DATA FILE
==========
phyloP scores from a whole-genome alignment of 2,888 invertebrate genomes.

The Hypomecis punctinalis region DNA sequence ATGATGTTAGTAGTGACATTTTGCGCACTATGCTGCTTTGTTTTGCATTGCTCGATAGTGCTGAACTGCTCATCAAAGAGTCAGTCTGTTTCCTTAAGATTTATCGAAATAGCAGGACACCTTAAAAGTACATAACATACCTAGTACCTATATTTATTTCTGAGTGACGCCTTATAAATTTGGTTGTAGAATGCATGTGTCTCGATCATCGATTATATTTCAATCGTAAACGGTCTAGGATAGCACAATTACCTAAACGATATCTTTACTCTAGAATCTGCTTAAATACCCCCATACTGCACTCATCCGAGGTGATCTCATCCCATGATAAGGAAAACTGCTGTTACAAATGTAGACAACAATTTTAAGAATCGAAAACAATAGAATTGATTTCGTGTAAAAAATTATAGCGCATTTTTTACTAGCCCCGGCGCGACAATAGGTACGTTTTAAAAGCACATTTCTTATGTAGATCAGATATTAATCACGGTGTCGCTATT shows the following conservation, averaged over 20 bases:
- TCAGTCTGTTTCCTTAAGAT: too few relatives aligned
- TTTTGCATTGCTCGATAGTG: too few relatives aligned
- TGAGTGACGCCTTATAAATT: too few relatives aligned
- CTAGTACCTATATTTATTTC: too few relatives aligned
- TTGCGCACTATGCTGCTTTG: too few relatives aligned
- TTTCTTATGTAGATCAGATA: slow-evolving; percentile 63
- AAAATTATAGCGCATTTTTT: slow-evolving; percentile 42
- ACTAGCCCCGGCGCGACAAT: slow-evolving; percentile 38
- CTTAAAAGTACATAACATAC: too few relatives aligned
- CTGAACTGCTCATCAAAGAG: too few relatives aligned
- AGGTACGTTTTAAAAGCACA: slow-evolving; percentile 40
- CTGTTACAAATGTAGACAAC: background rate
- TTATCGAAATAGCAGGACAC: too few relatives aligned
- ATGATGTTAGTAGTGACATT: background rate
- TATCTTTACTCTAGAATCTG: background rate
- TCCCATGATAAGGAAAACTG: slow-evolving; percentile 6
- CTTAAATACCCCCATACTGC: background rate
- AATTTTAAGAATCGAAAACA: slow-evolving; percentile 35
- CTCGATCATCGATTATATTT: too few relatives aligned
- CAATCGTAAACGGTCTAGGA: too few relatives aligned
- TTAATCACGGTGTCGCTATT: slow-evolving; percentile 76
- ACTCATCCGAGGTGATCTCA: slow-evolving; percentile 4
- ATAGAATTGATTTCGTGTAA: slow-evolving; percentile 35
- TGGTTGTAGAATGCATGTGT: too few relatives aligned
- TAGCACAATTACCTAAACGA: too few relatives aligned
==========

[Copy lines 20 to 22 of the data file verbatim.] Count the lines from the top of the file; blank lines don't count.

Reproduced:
- AATTTTAAGAATCGAAAACA: slow-evolving; percentile 35
- CTCGATCATCGATTATATTT: too few relatives aligned
- CAATCGTAAACGGTCTAGGA: too few relatives aligned